Poisonous Drifts and Their Antidote

Last night I could not sleep. My usual remedy, trying to make some extra prayer, did not work, and I was too heavy-eyed to read, so I amused myself through the night hours by listening to the BBC World Service’s various attempts to report Mr Trump’s alleged remarks about immigrants from Haiti, El Salvador and ‘African countries.’ We were treated to a number of variants, ranging from the the mealy-mouthed ‘vulgarism’ to the more forthright ‘offensive and derogatory language’. In most cases his alleged phrase ‘shit-hole countries’ was quoted. I could not help reflecting that for some the phrase was not in the least shocking, even from the lips of the President of the USA. To others, especially I would imagine those who are from Haiti, etc, it must have been utterly loathsome, indicating a contempt of others that is breath-taking in its complacency and virulence. This morning, predictably, there is a mixture of responses, ranging from synthetic outrage to genuine disgust.

You notice I distinguish between synthetic outrage and genuine disgust. If we habitually use vulgarisms or profanity in our speech, I do not see how we can criticize Mr Trump because we are using very similar thought processes ourselves. We are allowing the poison to drift through our system, so to say, and whether it erupts in a mindless ‘OMG’ or the adjectival use of swear words, it is pretty much the same. Coarse language reflects coarse thinking. In particular, it often reflects hasty judgement or no judgement at all, both of which can lead to unintended consequences, to violence and injustice.

Yesterday Mrs May announced plans to tackle the environmental poisons we are allowing to mar the world. The amount of plastic being dumped in the seas is tragic. The amount of plastic and other rubbish we pick up from the verge outside the monastery is tragic, too. It seems we are reluctant to face up to our responsibilities in the matter unless the law takes a hand and tells us what we may or may not do. The trouble is, when our ideas of right and wrong depend entirely on what is or is not legally permissible, we are giving further scope to the selfishness and contempt for others that is at the heart of both Mr Trump’s attitude to immigrants and our own reckless use of plastic and other environmental poisons.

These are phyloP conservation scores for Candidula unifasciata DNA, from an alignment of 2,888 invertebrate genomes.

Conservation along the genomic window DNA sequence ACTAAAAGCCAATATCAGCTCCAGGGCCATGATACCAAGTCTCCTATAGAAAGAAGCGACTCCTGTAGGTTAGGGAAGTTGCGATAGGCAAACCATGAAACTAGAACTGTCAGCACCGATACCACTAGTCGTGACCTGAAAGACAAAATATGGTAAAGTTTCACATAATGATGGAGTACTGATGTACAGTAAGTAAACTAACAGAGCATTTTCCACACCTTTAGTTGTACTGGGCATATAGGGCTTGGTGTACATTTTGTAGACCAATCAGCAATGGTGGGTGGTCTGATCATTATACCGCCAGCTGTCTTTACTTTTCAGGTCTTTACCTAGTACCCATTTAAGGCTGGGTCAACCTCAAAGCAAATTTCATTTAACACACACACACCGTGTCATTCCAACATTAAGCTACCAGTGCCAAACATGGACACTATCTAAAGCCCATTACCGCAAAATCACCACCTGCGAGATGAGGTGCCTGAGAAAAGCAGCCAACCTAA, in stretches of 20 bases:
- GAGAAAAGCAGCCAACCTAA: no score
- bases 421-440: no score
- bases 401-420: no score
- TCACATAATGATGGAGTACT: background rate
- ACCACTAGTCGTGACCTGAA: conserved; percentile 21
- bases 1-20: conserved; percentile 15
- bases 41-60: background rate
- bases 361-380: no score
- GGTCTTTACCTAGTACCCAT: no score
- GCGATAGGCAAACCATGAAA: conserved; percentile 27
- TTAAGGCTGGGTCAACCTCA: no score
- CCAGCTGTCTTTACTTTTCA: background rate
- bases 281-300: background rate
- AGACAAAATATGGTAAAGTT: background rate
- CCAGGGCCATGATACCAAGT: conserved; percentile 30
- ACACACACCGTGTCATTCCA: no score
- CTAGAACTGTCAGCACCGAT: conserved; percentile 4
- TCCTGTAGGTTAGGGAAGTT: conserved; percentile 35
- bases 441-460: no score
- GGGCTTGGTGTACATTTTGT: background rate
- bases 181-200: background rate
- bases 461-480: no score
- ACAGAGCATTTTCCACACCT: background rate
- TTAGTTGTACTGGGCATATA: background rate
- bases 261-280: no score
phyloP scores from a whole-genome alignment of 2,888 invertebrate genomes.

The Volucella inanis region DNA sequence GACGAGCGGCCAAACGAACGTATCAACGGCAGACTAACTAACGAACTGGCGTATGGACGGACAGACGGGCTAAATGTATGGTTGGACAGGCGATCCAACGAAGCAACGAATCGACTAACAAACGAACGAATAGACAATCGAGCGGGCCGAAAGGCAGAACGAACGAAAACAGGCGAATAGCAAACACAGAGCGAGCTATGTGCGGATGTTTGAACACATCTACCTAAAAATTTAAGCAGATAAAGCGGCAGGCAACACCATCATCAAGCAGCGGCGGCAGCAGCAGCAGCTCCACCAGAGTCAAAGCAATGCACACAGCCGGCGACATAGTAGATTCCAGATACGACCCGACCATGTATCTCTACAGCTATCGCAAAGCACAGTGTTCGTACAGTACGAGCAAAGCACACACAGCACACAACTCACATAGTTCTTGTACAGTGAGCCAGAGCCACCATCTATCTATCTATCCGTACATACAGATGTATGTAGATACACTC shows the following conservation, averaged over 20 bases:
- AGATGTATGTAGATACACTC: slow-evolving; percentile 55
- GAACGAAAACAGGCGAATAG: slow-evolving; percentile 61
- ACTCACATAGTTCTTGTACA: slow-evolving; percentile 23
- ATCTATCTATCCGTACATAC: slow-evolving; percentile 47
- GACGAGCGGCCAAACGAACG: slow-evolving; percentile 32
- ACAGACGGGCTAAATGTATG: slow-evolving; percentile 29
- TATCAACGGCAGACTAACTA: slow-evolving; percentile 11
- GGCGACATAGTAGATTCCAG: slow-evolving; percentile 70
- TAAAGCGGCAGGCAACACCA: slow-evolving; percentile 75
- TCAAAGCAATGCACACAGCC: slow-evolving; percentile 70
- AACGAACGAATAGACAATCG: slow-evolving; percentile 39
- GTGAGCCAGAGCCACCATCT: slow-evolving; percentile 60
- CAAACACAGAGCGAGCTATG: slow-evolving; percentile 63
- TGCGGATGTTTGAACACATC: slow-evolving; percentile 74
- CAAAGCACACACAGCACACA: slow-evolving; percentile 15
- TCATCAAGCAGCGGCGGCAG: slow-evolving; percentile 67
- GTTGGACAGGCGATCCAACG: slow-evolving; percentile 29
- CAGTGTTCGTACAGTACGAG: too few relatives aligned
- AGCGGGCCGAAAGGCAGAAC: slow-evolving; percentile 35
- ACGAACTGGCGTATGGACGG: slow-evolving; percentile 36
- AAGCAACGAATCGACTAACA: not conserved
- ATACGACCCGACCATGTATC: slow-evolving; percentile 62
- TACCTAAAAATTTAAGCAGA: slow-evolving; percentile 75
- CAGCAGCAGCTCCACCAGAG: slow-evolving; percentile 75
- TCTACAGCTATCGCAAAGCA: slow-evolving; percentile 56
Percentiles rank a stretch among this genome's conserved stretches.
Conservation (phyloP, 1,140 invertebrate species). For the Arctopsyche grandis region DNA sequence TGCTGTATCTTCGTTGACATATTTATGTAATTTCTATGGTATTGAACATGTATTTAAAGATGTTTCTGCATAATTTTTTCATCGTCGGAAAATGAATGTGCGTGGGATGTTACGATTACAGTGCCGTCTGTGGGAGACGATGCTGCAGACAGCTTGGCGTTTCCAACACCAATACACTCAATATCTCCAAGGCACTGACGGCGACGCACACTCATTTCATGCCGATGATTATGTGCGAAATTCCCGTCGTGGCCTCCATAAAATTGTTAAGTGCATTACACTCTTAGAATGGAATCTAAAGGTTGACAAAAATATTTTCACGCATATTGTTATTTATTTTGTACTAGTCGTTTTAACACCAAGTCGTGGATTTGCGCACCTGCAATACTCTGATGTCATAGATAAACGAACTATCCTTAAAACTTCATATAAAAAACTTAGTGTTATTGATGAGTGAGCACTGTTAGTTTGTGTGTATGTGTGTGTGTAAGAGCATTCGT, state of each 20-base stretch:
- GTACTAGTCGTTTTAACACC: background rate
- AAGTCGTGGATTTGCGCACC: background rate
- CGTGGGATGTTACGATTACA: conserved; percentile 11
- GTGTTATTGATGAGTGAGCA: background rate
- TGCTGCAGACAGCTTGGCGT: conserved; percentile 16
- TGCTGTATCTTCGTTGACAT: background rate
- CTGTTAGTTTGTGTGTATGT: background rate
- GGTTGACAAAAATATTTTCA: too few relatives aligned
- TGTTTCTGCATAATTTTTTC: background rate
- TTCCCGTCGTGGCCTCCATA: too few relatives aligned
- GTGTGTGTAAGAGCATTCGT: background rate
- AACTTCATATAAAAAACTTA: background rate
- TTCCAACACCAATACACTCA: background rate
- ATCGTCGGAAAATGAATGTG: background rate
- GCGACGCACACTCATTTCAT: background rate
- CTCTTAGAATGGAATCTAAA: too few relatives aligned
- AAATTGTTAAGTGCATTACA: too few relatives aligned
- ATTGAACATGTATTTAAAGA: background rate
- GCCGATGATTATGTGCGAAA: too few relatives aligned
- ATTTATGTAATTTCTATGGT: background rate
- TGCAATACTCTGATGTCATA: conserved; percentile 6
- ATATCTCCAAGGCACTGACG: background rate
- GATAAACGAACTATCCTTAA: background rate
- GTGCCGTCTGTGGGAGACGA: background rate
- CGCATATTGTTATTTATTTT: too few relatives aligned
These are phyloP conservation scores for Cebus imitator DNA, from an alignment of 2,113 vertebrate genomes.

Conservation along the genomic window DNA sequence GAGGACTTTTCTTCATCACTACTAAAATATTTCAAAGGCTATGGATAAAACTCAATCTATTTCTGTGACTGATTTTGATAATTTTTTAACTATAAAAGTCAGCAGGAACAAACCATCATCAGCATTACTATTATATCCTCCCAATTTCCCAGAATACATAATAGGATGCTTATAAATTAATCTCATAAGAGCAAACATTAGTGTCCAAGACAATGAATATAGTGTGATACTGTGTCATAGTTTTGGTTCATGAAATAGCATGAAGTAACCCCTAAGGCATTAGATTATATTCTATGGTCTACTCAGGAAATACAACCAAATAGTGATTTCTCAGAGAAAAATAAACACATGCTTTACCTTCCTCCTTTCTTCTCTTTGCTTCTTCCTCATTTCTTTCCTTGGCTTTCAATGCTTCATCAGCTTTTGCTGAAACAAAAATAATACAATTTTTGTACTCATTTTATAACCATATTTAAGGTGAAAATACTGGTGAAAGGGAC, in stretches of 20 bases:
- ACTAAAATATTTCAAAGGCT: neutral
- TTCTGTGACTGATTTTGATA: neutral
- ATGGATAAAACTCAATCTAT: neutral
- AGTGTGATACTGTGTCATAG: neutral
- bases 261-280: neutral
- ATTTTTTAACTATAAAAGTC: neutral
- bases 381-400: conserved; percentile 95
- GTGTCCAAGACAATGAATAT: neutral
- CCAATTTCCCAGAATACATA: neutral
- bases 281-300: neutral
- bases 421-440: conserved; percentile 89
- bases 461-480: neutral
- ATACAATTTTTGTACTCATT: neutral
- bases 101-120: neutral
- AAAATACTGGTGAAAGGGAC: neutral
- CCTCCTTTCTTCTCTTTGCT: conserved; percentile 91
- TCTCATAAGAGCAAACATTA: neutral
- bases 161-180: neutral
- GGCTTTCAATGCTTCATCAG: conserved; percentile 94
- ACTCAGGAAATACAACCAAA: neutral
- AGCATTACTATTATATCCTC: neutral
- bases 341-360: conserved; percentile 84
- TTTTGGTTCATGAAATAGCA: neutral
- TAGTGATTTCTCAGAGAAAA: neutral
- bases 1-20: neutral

Today is the feast of St Benet Biscop, about whom I have written often in the past, usually focusing on his love of beauty and his indefatigable labours for the church in England. This morning, however, I am reminded of something else. Benet is credited with introducing the Rule of St Benedict to England, and anyone who follows that Rule knows that an important theme is reverence — reverence for God, reverence for people, reverence for material things. To speak roughly or ungenerously is as alien to the monastic ideal as waste or the wanton destruction of the world about us.

Perhaps we need to do some hard thinking. It is easy to criticize Mr Trump. It gives us a nice glow of moral superiority. It is easy to criticize those who package everything in plastic or who are careless about its disposal. That, too, gives us a nice glow of moral superiority. But what if we were to ask ourselves how far we are complicit, how far we are spreading the poisons we condemn in others? We may pat ourselves on the back that we are impeccably right-thinking, only to fall down when it comes to action. A theoretical love of others has to be translated into genuine welcome and support. A theoretical love of the environment has to be translated into caring for the particular area in which we find ourselves. It means guarding our thought processes, so that it is literally unthinkable that we should hold anyone in contempt or treat our surroundings with anything but respect. That is not easy, and it does not give us any glow of moral satisfaction because it is a task never fully completed. There is always something more to strive for.

What do you think?

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